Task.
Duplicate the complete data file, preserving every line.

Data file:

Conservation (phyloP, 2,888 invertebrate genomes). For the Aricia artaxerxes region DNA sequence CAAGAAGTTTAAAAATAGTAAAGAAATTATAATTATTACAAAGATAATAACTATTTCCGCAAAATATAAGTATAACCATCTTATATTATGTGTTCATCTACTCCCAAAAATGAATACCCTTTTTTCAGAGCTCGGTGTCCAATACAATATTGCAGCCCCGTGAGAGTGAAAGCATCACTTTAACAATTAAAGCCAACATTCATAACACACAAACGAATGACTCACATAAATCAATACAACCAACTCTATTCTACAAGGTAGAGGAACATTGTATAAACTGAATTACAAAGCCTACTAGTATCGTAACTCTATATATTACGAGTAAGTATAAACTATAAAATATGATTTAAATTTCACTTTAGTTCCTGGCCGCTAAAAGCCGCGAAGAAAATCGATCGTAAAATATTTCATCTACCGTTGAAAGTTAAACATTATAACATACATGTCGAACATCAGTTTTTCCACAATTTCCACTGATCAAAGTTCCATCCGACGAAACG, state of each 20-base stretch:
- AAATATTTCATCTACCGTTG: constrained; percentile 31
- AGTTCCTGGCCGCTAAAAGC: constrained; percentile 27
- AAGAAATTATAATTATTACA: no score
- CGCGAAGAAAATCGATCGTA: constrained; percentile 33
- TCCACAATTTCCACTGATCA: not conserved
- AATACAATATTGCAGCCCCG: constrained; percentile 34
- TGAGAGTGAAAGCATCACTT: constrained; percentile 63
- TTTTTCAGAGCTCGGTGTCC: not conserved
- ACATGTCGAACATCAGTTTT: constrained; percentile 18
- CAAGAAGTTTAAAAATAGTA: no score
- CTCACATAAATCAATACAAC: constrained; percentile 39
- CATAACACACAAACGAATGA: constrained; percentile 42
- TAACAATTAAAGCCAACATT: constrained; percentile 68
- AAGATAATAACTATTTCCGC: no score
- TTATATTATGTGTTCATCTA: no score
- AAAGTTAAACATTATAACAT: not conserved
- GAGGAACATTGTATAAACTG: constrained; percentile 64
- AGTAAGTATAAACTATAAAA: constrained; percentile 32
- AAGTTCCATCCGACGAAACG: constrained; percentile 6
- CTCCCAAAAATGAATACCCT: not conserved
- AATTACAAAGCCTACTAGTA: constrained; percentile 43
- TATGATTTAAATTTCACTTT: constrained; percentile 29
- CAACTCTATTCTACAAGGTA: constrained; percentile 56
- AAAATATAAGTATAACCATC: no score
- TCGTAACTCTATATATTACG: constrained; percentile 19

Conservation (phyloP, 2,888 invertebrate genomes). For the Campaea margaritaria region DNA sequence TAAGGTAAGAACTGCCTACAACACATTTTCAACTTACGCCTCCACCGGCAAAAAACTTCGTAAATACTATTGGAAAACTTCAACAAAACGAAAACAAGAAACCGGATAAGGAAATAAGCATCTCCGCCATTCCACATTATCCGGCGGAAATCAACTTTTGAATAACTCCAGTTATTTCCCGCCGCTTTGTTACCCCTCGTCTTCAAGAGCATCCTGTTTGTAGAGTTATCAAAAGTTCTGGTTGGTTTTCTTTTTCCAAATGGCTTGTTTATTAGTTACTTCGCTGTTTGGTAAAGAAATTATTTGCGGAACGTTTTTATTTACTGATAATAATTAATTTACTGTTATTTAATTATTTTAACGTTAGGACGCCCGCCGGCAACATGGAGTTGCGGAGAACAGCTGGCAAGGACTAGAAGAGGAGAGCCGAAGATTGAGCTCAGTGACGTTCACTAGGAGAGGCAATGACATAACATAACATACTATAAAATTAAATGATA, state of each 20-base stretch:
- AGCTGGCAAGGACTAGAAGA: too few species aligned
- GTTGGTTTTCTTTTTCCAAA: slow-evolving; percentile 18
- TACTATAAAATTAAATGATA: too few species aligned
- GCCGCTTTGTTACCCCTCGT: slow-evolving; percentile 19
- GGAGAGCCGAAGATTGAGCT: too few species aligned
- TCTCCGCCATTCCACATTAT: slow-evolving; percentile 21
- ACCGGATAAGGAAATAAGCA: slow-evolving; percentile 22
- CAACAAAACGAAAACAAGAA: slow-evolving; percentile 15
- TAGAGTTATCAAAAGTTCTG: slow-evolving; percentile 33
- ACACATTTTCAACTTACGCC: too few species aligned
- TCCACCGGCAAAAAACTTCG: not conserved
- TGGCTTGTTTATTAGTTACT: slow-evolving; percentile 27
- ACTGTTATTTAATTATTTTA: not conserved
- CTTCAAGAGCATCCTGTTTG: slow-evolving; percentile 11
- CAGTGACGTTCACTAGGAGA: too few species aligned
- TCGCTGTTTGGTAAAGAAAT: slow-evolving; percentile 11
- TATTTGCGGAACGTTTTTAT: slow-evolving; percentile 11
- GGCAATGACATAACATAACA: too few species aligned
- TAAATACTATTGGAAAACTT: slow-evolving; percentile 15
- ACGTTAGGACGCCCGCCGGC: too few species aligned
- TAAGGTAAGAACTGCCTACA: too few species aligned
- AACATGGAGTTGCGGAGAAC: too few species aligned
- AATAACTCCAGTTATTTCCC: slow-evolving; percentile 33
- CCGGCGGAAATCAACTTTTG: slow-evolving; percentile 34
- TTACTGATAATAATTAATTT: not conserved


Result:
Conservation (phyloP, 2,888 invertebrate genomes). For the Aricia artaxerxes region DNA sequence CAAGAAGTTTAAAAATAGTAAAGAAATTATAATTATTACAAAGATAATAACTATTTCCGCAAAATATAAGTATAACCATCTTATATTATGTGTTCATCTACTCCCAAAAATGAATACCCTTTTTTCAGAGCTCGGTGTCCAATACAATATTGCAGCCCCGTGAGAGTGAAAGCATCACTTTAACAATTAAAGCCAACATTCATAACACACAAACGAATGACTCACATAAATCAATACAACCAACTCTATTCTACAAGGTAGAGGAACATTGTATAAACTGAATTACAAAGCCTACTAGTATCGTAACTCTATATATTACGAGTAAGTATAAACTATAAAATATGATTTAAATTTCACTTTAGTTCCTGGCCGCTAAAAGCCGCGAAGAAAATCGATCGTAAAATATTTCATCTACCGTTGAAAGTTAAACATTATAACATACATGTCGAACATCAGTTTTTCCACAATTTCCACTGATCAAAGTTCCATCCGACGAAACG, state of each 20-base stretch:
- AAATATTTCATCTACCGTTG: constrained; percentile 31
- AGTTCCTGGCCGCTAAAAGC: constrained; percentile 27
- AAGAAATTATAATTATTACA: no score
- CGCGAAGAAAATCGATCGTA: constrained; percentile 33
- TCCACAATTTCCACTGATCA: not conserved
- AATACAATATTGCAGCCCCG: constrained; percentile 34
- TGAGAGTGAAAGCATCACTT: constrained; percentile 63
- TTTTTCAGAGCTCGGTGTCC: not conserved
- ACATGTCGAACATCAGTTTT: constrained; percentile 18
- CAAGAAGTTTAAAAATAGTA: no score
- CTCACATAAATCAATACAAC: constrained; percentile 39
- CATAACACACAAACGAATGA: constrained; percentile 42
- TAACAATTAAAGCCAACATT: constrained; percentile 68
- AAGATAATAACTATTTCCGC: no score
- TTATATTATGTGTTCATCTA: no score
- AAAGTTAAACATTATAACAT: not conserved
- GAGGAACATTGTATAAACTG: constrained; percentile 64
- AGTAAGTATAAACTATAAAA: constrained; percentile 32
- AAGTTCCATCCGACGAAACG: constrained; percentile 6
- CTCCCAAAAATGAATACCCT: not conserved
- AATTACAAAGCCTACTAGTA: constrained; percentile 43
- TATGATTTAAATTTCACTTT: constrained; percentile 29
- CAACTCTATTCTACAAGGTA: constrained; percentile 56
- AAAATATAAGTATAACCATC: no score
- TCGTAACTCTATATATTACG: constrained; percentile 19

Conservation (phyloP, 2,888 invertebrate genomes). For the Campaea margaritaria region DNA sequence TAAGGTAAGAACTGCCTACAACACATTTTCAACTTACGCCTCCACCGGCAAAAAACTTCGTAAATACTATTGGAAAACTTCAACAAAACGAAAACAAGAAACCGGATAAGGAAATAAGCATCTCCGCCATTCCACATTATCCGGCGGAAATCAACTTTTGAATAACTCCAGTTATTTCCCGCCGCTTTGTTACCCCTCGTCTTCAAGAGCATCCTGTTTGTAGAGTTATCAAAAGTTCTGGTTGGTTTTCTTTTTCCAAATGGCTTGTTTATTAGTTACTTCGCTGTTTGGTAAAGAAATTATTTGCGGAACGTTTTTATTTACTGATAATAATTAATTTACTGTTATTTAATTATTTTAACGTTAGGACGCCCGCCGGCAACATGGAGTTGCGGAGAACAGCTGGCAAGGACTAGAAGAGGAGAGCCGAAGATTGAGCTCAGTGACGTTCACTAGGAGAGGCAATGACATAACATAACATACTATAAAATTAAATGATA, state of each 20-base stretch:
- AGCTGGCAAGGACTAGAAGA: too few species aligned
- GTTGGTTTTCTTTTTCCAAA: slow-evolving; percentile 18
- TACTATAAAATTAAATGATA: too few species aligned
- GCCGCTTTGTTACCCCTCGT: slow-evolving; percentile 19
- GGAGAGCCGAAGATTGAGCT: too few species aligned
- TCTCCGCCATTCCACATTAT: slow-evolving; percentile 21
- ACCGGATAAGGAAATAAGCA: slow-evolving; percentile 22
- CAACAAAACGAAAACAAGAA: slow-evolving; percentile 15
- TAGAGTTATCAAAAGTTCTG: slow-evolving; percentile 33
- ACACATTTTCAACTTACGCC: too few species aligned
- TCCACCGGCAAAAAACTTCG: not conserved
- TGGCTTGTTTATTAGTTACT: slow-evolving; percentile 27
- ACTGTTATTTAATTATTTTA: not conserved
- CTTCAAGAGCATCCTGTTTG: slow-evolving; percentile 11
- CAGTGACGTTCACTAGGAGA: too few species aligned
- TCGCTGTTTGGTAAAGAAAT: slow-evolving; percentile 11
- TATTTGCGGAACGTTTTTAT: slow-evolving; percentile 11
- GGCAATGACATAACATAACA: too few species aligned
- TAAATACTATTGGAAAACTT: slow-evolving; percentile 15
- ACGTTAGGACGCCCGCCGGC: too few species aligned
- TAAGGTAAGAACTGCCTACA: too few species aligned
- AACATGGAGTTGCGGAGAAC: too few species aligned
- AATAACTCCAGTTATTTCCC: slow-evolving; percentile 33
- CCGGCGGAAATCAACTTTTG: slow-evolving; percentile 34
- TTACTGATAATAATTAATTT: not conserved